Characteristics that distinguish Gila trout from other co-occurring, nonnative trout include the golden coloration of the body, parr marks, and fine, extremely fine and profuse spotting on the dorsal (back) and caudal (tail) fine and spotting that is almost limited to the upper third of the body above the lateral line. These characters differentiate Gila trout from rainbow, brown, and cutthroat trouts. The most apparent distinction from Apache trout is spotting patterns. Apache trout have larger and fewer spots, making them similar to Cutthroat trout.
This fish remains rather small in the streams where it is found, with larger specimens in the range of 12 to 13 inches long. The average length of 6-year-old fish is close to 8 inches, and Gila trout older or longer than this are relatively rare, primarily because of the unproductive nature of the small headwater streams they occupy. Most Gila trout live to about age 5, with a maximum age of 9.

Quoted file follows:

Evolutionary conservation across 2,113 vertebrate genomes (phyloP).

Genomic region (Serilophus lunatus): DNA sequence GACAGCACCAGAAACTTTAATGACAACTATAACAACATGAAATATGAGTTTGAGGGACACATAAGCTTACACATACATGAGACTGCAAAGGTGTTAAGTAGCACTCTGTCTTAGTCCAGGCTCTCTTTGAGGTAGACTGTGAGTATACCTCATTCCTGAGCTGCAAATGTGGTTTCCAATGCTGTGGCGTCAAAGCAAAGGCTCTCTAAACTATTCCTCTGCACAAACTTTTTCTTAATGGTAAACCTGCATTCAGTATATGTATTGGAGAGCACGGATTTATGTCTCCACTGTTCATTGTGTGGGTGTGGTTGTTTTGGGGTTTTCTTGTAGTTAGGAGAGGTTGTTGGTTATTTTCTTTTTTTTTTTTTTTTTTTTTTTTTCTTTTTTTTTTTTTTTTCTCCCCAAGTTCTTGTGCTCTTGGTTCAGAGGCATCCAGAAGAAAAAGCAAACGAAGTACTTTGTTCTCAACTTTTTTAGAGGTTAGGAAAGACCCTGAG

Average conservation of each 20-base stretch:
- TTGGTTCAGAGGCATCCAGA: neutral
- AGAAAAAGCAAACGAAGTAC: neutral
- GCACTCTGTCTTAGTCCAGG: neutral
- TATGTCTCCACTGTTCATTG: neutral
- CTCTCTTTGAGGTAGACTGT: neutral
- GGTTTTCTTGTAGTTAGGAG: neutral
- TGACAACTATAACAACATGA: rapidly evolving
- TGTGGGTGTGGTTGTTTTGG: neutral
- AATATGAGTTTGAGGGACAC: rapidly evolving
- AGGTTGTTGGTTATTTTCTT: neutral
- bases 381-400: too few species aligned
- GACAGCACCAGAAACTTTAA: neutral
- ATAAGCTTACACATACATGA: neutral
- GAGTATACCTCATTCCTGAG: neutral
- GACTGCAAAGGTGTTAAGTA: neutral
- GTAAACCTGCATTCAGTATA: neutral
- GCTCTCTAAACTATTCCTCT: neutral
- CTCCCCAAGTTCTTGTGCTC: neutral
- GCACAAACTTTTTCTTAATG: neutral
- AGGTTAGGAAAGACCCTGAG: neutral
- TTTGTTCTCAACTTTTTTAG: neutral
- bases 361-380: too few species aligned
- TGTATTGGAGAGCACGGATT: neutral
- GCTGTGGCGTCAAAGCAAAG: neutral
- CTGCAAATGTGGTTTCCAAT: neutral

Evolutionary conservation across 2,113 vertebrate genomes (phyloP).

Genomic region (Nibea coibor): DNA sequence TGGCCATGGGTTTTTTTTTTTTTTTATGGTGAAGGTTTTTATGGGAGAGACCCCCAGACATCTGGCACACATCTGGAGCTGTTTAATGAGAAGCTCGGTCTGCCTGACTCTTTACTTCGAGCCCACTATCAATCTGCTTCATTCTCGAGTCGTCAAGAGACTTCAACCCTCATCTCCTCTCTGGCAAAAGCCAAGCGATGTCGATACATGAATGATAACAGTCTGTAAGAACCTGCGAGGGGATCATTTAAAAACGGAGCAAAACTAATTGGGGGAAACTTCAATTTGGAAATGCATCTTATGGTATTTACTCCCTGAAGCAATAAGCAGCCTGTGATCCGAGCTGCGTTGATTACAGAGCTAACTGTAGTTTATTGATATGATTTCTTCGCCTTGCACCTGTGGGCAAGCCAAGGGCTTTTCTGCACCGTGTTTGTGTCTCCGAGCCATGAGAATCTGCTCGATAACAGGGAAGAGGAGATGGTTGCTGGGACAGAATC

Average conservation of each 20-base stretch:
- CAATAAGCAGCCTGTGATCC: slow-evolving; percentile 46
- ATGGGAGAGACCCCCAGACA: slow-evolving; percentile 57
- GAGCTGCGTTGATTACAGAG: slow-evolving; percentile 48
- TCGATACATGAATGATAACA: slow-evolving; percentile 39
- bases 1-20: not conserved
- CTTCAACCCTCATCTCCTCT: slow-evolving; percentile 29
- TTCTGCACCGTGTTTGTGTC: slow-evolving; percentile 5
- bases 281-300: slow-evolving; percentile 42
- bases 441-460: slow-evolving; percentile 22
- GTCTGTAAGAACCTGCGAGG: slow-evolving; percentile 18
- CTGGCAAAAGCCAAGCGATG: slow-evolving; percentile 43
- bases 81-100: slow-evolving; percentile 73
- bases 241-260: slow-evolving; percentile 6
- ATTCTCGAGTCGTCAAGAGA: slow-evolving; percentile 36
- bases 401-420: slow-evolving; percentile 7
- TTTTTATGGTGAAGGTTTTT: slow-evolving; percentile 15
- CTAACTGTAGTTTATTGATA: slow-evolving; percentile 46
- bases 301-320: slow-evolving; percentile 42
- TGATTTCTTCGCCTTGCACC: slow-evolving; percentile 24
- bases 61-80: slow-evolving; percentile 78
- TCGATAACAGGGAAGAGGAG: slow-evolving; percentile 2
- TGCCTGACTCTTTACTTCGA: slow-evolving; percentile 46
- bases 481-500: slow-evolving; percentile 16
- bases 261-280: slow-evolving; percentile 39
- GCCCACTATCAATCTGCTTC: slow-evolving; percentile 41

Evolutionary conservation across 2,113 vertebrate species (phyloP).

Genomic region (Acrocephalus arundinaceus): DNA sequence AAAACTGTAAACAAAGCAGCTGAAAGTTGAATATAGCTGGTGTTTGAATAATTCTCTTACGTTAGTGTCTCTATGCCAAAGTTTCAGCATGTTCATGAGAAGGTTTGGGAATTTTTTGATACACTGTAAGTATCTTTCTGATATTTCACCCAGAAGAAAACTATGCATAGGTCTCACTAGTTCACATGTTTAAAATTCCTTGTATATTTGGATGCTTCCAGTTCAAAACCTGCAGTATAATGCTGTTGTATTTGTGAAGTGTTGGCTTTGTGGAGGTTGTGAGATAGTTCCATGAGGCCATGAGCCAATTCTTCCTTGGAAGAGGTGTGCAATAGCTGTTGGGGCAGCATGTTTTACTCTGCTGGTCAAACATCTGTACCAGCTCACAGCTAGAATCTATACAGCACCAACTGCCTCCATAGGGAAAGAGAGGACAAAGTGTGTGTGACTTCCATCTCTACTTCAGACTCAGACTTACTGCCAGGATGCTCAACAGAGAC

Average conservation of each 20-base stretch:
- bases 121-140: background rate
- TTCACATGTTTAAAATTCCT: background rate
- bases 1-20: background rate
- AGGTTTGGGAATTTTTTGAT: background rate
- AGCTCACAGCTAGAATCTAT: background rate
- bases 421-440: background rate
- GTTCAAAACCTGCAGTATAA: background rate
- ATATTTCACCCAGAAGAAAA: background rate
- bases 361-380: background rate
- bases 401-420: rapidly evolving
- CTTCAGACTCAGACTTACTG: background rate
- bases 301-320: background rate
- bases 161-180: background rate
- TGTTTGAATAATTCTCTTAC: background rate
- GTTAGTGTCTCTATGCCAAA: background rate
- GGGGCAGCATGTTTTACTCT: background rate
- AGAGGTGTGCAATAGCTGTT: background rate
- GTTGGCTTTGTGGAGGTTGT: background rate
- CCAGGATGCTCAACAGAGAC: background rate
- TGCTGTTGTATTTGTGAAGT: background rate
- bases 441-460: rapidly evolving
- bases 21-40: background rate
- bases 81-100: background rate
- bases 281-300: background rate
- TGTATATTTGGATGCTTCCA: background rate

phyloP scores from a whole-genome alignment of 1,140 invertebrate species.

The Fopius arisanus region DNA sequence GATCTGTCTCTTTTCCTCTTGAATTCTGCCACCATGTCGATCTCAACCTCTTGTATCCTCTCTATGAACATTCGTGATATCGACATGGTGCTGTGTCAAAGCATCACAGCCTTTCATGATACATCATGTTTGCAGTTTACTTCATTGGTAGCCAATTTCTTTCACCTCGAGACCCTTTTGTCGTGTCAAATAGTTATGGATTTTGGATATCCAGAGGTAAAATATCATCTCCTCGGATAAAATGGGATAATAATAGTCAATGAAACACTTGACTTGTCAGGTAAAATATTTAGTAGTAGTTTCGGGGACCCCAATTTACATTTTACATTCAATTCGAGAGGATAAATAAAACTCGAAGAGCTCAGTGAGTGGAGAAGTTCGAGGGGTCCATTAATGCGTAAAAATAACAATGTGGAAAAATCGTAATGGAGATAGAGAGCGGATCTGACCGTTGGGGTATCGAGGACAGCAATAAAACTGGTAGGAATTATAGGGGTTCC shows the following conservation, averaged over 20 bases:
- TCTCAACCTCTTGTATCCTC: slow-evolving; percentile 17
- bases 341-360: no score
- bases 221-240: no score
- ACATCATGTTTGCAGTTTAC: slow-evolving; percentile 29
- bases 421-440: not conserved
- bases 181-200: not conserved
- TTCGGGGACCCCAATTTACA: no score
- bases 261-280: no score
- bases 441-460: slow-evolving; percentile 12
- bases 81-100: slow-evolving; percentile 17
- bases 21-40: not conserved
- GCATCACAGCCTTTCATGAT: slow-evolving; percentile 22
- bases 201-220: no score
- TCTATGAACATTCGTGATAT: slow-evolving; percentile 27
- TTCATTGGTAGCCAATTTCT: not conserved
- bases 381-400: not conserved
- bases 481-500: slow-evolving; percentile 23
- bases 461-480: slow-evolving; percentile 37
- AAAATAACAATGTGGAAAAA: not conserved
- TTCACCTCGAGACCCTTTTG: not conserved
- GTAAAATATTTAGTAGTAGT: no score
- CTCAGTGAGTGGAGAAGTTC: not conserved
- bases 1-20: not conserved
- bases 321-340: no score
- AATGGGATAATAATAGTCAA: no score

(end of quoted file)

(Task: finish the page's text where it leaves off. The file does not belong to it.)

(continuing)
Inhabits clear and cool mountain creeks, mountain streams (above 2000 m elevation). Trout need clear, cold water, and their waters began to cloud up with silt and to warm up as the shading vegetation was stripped away. Gila trout inhabit small, cool, clear mountain streams under shady bushes and trees. Deep pools are important for their survival during droughts. Gila trout are now restricted to small headwater streams that typically have fewer deep pools and less suitable overwintering habitat than do larger streams.
Aquatic insects are the primary food of Gila trout. Also adult flies, caddisfly larvae, mayfly nymphs, and aquatic beetles were the most abundant food. Larger fish aggressively guarded their feeding stations and chased away smaller fish. Large Gila trout occasionally consume speckled dace and may also cannibalize smaller Gila trout.
Gila and Apache trout, as with